In his May 2006 report to Parliament, What Price Privacy?, the Information Commissioner, Richard Thomas, revealed that he had uncovered evidence of a black market for illegally obtained personal information. In the commissioner's opinion, custodial penalties were required to stamp this out. In February 2007, following a period of consultation, the Lord Chancellor announced that the government will introduce legislation to amend section 55 of the Data Protection Act, to bring in custodial penalties.

Section 55 makes it a criminal offence to obtain personal data from data controllers without their consent if this is done knowingly or recklessly. Procuring the disclosure of personal data without the controller's consent is also an offence, as is selling illegally obtained data or offering to sell it. These offences are colloquially known as 'data theft'.

The commissioner has found that private investigators are at the heart of the black market, and this has obvious consequences for solicitors who, as a profession, are prolific users of investigatory services. Indeed, law firms have already been caught up in the wake of regulatory action commenced by the commissioner (see Hughes v Carratu International PLC [2006] EWHC 1791).

The primary risk for solicitors is that, by using the services of private investigators, they could trigger the commission of a data theft offence. If so, they could be held criminally responsible, a risk heightened by the 'recklessness' component within section 55.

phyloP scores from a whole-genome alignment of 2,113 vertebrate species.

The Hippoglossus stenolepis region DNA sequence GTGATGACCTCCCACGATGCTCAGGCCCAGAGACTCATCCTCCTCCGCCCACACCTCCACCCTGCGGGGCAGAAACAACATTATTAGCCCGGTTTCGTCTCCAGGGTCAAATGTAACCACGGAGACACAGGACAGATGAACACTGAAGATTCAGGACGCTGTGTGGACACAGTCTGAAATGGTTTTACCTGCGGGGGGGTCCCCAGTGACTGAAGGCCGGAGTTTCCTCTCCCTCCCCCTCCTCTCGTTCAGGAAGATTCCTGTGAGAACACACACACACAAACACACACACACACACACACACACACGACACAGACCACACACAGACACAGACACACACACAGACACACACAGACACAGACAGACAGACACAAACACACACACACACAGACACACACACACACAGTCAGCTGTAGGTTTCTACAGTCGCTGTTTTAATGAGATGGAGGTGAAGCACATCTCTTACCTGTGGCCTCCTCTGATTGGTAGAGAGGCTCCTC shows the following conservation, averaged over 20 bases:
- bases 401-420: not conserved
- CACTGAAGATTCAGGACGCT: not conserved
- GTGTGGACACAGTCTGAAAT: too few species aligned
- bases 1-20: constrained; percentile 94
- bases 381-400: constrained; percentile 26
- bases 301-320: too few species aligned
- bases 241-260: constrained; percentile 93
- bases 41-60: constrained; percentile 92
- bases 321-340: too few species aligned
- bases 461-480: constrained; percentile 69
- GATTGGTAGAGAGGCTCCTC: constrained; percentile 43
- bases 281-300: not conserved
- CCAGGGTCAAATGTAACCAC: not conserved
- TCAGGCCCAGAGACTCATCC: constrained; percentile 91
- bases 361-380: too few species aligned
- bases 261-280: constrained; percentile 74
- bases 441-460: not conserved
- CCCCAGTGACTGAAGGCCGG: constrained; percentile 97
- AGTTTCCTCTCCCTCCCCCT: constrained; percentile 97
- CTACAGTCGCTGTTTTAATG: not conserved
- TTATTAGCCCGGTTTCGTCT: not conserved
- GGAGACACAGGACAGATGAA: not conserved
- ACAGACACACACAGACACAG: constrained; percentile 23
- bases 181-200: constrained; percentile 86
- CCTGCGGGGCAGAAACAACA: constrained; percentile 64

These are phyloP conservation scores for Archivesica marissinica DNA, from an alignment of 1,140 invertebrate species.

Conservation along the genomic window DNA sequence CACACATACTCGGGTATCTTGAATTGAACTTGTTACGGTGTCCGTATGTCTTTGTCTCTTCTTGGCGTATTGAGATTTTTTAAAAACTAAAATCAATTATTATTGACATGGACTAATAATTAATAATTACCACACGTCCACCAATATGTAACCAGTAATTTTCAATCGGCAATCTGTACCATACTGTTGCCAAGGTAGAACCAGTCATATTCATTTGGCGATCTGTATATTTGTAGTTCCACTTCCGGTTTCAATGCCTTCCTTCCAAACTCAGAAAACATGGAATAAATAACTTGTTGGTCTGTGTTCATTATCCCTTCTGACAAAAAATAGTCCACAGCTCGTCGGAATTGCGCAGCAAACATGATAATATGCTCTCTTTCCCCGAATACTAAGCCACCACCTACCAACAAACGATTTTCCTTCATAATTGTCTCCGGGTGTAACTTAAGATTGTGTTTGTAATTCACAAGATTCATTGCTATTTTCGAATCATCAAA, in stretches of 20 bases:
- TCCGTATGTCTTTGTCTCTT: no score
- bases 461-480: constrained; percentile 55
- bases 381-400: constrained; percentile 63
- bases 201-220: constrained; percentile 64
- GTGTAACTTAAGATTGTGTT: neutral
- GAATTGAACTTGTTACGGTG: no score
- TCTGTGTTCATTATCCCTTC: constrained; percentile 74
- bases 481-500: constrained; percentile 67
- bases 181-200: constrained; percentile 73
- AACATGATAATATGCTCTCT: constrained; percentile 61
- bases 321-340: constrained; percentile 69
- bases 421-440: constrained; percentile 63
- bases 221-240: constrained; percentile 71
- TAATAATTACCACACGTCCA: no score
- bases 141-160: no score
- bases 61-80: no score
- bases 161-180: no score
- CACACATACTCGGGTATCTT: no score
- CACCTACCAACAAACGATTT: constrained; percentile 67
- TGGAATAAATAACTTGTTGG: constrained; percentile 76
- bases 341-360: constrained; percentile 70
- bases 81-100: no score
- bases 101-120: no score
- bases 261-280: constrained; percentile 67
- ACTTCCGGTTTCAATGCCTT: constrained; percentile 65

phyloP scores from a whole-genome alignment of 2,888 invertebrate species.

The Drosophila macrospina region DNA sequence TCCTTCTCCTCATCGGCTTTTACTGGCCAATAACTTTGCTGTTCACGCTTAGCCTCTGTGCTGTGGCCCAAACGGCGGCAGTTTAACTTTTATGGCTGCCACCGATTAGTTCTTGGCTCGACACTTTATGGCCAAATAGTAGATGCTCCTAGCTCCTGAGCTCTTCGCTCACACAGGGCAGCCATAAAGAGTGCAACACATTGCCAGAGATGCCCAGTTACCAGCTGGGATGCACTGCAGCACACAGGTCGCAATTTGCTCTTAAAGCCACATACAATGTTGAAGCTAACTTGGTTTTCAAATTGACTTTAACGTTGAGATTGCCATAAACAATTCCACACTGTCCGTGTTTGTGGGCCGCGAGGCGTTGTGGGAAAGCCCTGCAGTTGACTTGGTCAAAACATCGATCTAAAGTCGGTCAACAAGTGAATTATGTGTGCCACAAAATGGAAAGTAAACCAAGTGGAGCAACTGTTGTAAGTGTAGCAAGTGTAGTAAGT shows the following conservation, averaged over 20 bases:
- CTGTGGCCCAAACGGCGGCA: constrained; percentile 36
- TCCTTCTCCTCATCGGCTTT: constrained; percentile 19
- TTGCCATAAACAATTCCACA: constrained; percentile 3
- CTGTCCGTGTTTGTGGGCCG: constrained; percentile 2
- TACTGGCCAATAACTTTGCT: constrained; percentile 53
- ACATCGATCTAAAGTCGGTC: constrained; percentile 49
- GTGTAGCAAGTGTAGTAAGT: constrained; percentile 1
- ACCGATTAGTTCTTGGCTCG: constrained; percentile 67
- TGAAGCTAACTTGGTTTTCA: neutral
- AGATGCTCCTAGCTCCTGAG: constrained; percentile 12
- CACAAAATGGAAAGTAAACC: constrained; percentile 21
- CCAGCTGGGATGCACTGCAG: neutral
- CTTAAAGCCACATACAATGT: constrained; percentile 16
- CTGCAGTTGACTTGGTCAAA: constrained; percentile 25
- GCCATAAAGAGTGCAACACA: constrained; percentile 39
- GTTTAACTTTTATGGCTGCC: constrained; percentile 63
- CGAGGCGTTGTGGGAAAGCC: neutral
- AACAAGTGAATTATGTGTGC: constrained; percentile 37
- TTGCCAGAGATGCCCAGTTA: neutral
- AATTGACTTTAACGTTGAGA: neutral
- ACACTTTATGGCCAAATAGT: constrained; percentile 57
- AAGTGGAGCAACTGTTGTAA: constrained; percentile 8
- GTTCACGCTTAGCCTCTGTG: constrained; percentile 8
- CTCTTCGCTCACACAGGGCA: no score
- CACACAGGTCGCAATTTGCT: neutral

Of course, solicitors should not limit their concerns to the Data Protection Act. Already this year we have seen users of private investigators jailed for privacy offences under the Regulation of Investigatory Powers Act 2000 (the Royal eavesdropping case) and for data offences under the Computer Misuse Act 1990 (the Waters case involving a husband installing surveillance software on his wife's computer during a divorce). Another alternative is section 2 of the Fraud Act 2006 (false representation), or the Protection from Harassment Act 1997.

A solicitor's liability for the unlawful actions of private investigators extends beyond criminal law. A solicitor who obtains illegally obtained information is potentially liable in a civil claim brought under the newly invigorated law of confidence.

Potential claimants include those whose information has been unlawfully obtained and those from whom information has been unlawfully obtained (if different). The Norwich Pharmacal procedure was unsuccessfully sought recently against solicitors in a case of alleged breach of confidence (see Nikitin & ors v Richards Butler & ors [2007] EWHC 173) and is certainly an option to be used against private investigators to uncover the identity of their instructing solicitors.

Solicitors need to think very carefully about the risks of using private investigators and how to avoid responsibility for their illegal or unlawful acts. This extends to an analysis of the investigators used, and how they are instructed.

Stewart Room is a partner in the privacy and information law group at City firm Field Fisher Waterhouse